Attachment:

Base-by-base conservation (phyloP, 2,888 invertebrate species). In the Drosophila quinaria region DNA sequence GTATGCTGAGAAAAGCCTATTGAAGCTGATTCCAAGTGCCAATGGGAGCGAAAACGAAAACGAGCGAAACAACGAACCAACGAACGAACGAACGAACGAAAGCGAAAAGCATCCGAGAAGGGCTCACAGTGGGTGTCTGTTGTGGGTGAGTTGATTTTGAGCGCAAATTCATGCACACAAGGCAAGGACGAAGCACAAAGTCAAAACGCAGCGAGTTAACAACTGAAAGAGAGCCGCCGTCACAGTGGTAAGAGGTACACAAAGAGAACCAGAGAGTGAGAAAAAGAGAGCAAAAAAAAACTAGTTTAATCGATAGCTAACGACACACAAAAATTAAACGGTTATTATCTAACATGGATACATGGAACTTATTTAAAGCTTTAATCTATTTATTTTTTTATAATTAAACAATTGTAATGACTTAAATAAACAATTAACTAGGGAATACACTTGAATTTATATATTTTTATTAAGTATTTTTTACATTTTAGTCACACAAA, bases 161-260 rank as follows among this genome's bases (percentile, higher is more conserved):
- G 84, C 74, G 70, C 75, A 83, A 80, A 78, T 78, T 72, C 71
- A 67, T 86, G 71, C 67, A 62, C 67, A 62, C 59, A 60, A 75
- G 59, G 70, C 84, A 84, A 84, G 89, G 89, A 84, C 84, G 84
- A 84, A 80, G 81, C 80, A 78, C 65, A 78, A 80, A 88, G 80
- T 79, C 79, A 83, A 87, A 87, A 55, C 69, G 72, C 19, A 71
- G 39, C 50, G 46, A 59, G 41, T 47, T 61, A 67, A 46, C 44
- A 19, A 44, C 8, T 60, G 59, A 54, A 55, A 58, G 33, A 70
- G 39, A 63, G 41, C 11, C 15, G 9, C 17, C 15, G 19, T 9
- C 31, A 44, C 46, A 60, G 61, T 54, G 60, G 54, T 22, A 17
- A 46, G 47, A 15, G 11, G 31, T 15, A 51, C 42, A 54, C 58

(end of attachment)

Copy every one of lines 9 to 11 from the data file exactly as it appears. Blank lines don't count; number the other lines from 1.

- G 39, A 63, G 41, C 11, C 15, G 9, C 17, C 15, G 19, T 9
- C 31, A 44, C 46, A 60, G 61, T 54, G 60, G 54, T 22, A 17
- A 46, G 47, A 15, G 11, G 31, T 15, A 51, C 42, A 54, C 58